3 Castle Street
See Provand's Lordship online.
0141 552 8819
0141 552 4744
At Provand's Lordship you can step back into Glasgow's past in the only house to survive from the medieval city. Now open to the public, Provand's Lordship has been extensively restored to give a real flavour of life in medieval Glasgow.
The house was built in 1471 as part of St Nicholas's Hospital by Andrew Muirhead, Bishop of Glasgow, and you can still see the bishop's coat of arms on the eastern side of the south gable. It later became the town residence of one of the canons of the cathedral chapter. This clergyman is thought to have drawn his income from the rents and taxes of Balernock, and was known as the 'Lord of the Prebend of Balernock', later corrupted to 'Lord of Provan'. The house takes its name from this title. All the other medieval buildings that once surrounded the cathedral had been demolished by the beginning of the twentieth century, and it was only through the work of the Provand's Lordship Society that the house was saved from the same fate.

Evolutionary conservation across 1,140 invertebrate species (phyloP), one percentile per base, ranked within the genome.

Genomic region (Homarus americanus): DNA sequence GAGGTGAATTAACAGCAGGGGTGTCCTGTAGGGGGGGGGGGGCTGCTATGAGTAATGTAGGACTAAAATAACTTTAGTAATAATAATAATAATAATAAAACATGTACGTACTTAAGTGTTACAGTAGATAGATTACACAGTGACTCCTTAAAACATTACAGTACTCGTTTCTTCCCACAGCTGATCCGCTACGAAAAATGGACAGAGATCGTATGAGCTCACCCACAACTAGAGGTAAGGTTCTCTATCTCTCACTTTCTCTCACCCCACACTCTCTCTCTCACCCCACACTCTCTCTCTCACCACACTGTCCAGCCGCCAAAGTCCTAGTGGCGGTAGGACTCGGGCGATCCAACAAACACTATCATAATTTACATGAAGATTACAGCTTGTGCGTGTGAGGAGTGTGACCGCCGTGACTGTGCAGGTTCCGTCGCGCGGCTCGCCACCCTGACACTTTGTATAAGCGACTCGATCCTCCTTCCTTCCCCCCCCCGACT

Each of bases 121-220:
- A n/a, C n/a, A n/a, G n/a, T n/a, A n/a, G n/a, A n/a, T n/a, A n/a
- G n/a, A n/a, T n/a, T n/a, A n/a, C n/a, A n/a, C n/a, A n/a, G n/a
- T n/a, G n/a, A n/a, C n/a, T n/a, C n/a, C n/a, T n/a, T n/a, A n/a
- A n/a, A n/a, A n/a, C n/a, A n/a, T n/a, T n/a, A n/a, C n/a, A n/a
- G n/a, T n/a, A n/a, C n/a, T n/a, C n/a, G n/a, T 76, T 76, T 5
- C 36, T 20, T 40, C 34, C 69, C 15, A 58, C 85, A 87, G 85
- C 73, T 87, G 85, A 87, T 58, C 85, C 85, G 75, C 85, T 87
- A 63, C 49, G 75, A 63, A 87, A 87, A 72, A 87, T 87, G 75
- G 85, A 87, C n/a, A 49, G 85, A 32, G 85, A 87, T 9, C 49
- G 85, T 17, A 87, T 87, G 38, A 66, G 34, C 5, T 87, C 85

Museum, Historic house or home
Monday-Thursday & Saturday 10am-5pm, Friday & Sunday 11am-5pm
Closed: 25th & 26th December
1st & 2nd January
Free. Some charges may apply to temporary exhibitions. Please see website for full details.
The upper two floors are only accessable by a spiral staircase, therefore wheelchair users can only visit the ground floor.
The building was offered to the City of Glasgow District Council by the Provand's Lordship Society in 1978. Thanks to the donation of a fine collection of seventeenth-century Scottish furniture by Sir William Burrell, you can experience what a domestic interior of around 1700 would have looked like, as well as admiring the medieval fabric of the building. A room on the first floor contains a display about Cuthbert Simson, a priest who lived in the house in the early sixteenth century century. Provand's Lordship stands opposite Glasgow cathedral and the St Mungo Museum of Religious Life and Art.
Behind the house is the St Nicholas garden, built in 1997. It is a medical herb garden, containing medicinal plants in use in the fifteenth century, designed to reflect the original purpose of the house.
Archaeology, Architecture, Decorative and Applied Art, Medicine, Religion, Social History, Trade and Commerce